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Brand Pride

By - July 07, 2013
citipride

The Citi float at the Pride Parade in New York. About 200 Citi employees marched behind the float, many riding “Citibikes,” one of Citi’s most visible marketing programs in NYC.

Last week I was fortunate to be in New York City over the weekend, accompanied by most of my family. I had meetings with senior marketing executives at companies like Coke, Citi, and many others, and they stretched from the previous Weds. all the way into Monday of last week. I hate being away on weekends, and my wife is from New York, so she brought my daughters  to visit their grandmother, who lives right in the middle of Manhattan.

Now, a weekend in New York with your family is special anytime, but last weekend was particularly notable because of the annual Pride Parade. This celebration of LGBT rights is one of the largest in the world, and this year’s was historic – just the week before, the Supreme Court had voted down the Defense of Marriage Act, a major civil rights victory for the gay community and, by extension, for citizens across the country. Last Sunday, our family joined tens of thousands of others who cheered the parade down Broadway, marveling at the exuberance and yes, sometimes at the show of skin as well.

But what stuck out with us was the pure joy of the day. Both my daughters, one fifteen, the other nine, joined in the celebrations, waving flags, cheering, and slapping high fives with passersby. Everyone was so happy, and the party snaked down Broadway for hours. What really struck me was the diversity on parade – gay fireman and policemen (that can’t be an easy world to live in) marched in uniform, followed by politicians like Mayor Michael Bloomberg and Sen. Charles Schumer. There were community centers on floats blasting dance music, and a long assortment of “firsts” – the first gay married couple in New York, the oldest married couple in New York, etc.

And then there were the brands. Yes, the brands – sponsoring the parade, and marching as part of it. I was prepared to be disappointed, and even cringed when I saw the first banner announcing a brand – I think it was Vitamin Water, a Coke brand. But instead, I was inspired. I had just met with many of the brands that were represented, and it made me proud to know the folks who had the courage to stand out and stand up for what was right.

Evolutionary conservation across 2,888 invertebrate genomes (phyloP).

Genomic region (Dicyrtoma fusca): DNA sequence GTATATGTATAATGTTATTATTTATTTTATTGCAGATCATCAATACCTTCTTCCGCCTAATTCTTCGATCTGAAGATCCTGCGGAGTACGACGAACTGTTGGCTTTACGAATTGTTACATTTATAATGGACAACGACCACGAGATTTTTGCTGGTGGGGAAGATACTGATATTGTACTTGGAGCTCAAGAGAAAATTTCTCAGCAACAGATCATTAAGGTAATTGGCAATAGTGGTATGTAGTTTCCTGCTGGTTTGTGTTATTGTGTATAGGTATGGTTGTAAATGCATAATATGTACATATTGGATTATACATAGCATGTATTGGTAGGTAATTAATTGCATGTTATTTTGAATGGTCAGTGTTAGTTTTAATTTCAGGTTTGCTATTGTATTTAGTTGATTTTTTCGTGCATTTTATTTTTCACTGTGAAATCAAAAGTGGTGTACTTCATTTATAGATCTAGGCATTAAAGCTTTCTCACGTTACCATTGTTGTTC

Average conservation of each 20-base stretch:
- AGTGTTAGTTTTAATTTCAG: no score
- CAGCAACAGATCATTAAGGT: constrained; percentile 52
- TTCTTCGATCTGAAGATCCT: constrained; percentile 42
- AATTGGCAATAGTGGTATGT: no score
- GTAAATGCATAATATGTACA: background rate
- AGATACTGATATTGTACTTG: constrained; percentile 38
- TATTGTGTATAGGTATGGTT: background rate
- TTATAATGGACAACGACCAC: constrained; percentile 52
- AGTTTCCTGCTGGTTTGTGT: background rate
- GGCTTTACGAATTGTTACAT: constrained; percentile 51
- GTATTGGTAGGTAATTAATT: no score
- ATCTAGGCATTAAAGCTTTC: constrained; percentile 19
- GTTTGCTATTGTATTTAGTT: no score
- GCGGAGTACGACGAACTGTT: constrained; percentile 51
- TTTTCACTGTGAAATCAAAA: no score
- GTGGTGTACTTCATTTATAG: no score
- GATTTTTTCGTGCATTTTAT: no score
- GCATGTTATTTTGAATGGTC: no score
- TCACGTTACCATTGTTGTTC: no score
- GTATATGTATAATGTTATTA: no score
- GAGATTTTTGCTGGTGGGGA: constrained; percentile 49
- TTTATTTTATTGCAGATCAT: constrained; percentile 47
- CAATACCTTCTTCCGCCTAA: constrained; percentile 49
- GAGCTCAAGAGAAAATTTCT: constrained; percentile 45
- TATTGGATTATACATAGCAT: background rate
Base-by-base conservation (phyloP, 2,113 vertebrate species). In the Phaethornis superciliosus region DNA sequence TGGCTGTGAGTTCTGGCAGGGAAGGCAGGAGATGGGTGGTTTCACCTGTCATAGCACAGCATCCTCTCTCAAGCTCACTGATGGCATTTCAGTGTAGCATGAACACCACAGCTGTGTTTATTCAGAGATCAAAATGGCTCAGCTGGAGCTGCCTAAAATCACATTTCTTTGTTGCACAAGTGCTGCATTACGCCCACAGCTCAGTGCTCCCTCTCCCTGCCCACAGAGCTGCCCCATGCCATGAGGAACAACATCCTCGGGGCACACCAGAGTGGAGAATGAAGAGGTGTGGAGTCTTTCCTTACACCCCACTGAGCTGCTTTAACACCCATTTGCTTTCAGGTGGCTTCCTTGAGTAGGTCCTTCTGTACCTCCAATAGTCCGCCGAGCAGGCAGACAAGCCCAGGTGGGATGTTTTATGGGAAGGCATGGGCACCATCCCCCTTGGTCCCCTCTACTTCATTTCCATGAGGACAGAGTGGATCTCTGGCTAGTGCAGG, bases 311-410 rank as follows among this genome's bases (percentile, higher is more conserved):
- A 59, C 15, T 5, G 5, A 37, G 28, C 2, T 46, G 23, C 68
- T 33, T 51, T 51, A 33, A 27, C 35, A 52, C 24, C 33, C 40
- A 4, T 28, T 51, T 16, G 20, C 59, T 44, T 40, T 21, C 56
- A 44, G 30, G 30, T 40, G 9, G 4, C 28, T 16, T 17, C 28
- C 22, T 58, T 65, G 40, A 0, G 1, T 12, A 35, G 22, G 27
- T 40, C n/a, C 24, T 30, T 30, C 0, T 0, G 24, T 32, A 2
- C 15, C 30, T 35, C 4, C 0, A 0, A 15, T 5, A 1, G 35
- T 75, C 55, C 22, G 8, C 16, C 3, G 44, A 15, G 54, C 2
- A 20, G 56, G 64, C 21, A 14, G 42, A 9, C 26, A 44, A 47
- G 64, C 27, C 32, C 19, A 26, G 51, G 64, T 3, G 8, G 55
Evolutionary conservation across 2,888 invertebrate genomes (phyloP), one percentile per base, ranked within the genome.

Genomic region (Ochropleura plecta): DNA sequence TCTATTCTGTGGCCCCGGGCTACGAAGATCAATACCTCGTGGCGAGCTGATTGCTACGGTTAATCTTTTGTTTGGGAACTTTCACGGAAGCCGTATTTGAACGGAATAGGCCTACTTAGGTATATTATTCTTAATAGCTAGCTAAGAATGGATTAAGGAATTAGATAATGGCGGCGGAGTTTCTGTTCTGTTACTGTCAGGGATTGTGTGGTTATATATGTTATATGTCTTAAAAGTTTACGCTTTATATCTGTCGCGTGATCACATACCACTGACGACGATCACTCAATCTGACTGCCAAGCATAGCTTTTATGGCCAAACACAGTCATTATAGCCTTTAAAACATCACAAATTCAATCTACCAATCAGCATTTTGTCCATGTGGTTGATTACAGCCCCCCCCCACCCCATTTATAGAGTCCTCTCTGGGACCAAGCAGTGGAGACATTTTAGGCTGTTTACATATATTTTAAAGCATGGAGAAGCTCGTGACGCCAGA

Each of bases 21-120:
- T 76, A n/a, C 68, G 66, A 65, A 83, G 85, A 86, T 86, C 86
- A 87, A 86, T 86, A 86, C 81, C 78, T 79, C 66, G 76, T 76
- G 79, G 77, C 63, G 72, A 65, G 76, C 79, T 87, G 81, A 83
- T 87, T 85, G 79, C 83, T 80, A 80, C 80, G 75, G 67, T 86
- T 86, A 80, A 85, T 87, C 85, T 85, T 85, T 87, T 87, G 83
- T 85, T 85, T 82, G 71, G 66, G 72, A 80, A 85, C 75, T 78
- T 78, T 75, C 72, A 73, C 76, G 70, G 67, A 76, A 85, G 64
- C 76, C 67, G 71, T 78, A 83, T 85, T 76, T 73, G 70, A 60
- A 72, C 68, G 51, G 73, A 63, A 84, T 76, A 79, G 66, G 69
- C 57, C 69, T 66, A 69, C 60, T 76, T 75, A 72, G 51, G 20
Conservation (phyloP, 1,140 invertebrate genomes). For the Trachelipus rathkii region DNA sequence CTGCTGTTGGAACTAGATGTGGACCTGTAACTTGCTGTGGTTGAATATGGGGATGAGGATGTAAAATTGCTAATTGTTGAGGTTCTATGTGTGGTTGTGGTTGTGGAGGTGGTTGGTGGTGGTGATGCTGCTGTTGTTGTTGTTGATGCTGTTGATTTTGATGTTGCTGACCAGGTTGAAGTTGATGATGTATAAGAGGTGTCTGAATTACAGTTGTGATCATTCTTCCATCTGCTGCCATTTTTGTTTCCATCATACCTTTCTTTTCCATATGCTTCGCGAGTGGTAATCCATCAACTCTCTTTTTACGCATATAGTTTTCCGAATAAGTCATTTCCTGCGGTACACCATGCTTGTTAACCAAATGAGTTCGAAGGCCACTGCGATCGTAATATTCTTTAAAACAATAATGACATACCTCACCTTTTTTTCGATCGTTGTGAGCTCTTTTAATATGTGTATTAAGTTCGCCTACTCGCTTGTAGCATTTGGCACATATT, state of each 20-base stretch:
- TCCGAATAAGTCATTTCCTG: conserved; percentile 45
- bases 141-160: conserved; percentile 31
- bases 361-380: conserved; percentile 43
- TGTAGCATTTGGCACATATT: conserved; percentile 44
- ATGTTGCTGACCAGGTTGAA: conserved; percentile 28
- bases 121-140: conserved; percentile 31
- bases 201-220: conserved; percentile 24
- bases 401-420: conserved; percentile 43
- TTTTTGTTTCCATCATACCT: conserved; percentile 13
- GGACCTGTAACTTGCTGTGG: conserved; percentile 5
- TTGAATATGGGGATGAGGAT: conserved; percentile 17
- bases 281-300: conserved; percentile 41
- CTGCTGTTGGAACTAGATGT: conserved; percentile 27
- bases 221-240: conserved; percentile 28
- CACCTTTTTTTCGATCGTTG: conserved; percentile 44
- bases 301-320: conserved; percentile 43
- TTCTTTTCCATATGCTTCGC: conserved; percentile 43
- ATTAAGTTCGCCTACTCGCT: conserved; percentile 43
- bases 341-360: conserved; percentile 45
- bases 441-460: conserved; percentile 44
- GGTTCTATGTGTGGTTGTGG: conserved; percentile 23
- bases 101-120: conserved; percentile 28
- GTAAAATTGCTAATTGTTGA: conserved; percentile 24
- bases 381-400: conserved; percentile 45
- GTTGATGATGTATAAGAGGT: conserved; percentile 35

As I watched the parade I was struck at how deeply and how honestly these brands were part of the celebration. Sure, Vitamin Water gave out free drinks, but the real story were the legions of employees – from Citi, L’Oreal, Wells Fargo, Coke, Delta and many more who marched, proudly wearing their company’s logo, proud of their individuality, proud of their voice, and proud that their businesses have stood behind them on their journey to this historic day. It felt very real – these companies clearly had backed their people on the long road to full civil rights, and their employees were proud to celebrate their brand connection – they very much believed that in their lives, the brand on their t-shirt had made an important difference. It was a very honest moment, and that’s not always the case when it comes to sponsorships and marketing. It should  inspire all of us in the media business to follow the path of  true human connection in our work. It certainly inspired me.


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2 thoughts on “Brand Pride

  1. I can’t speak to issues regarding all the enterprises mentioned… and some of them may be wonderful and ethical businesses.

    But I’d omit those you mention claiming to be involved in financial services (Citi and Wells Fargo).

    Hosting a float and sending out a few employees isn’t going to do it.

    These two in particular benefit from what is not a political contention but a truism rooted in history and human biology affecting scaled societies:

    “Cronyism for the top… bureaucracy or brutality for the rest.”

    This is a strong statement which I’m not happy to feel it necessary to make. But its a fact and not seriously being addressed.

    P.S. A viable speech-related micro-transaction is only part of the necessary palliatives. Patent issued. Represented by Perkins Coie in Los Angeles (on their dime). Its been ready since 2008.

    Issues in Scaling Civilization: The Altruism Dilemma
    http://culturalengineer.blogspot.com/2012/02/issues-in-scaling-civilization-altruism.html

    My own specifics on Wells Fargo and improper foreclosure will have to be a fascinating (and well documented) story that waits for another day. I’m sure its only one of many.

  2. Westminster News says:

    What a nice float!! I really like what your blog was all about.. :)

    Westminster news

    You can also visit this for more news :D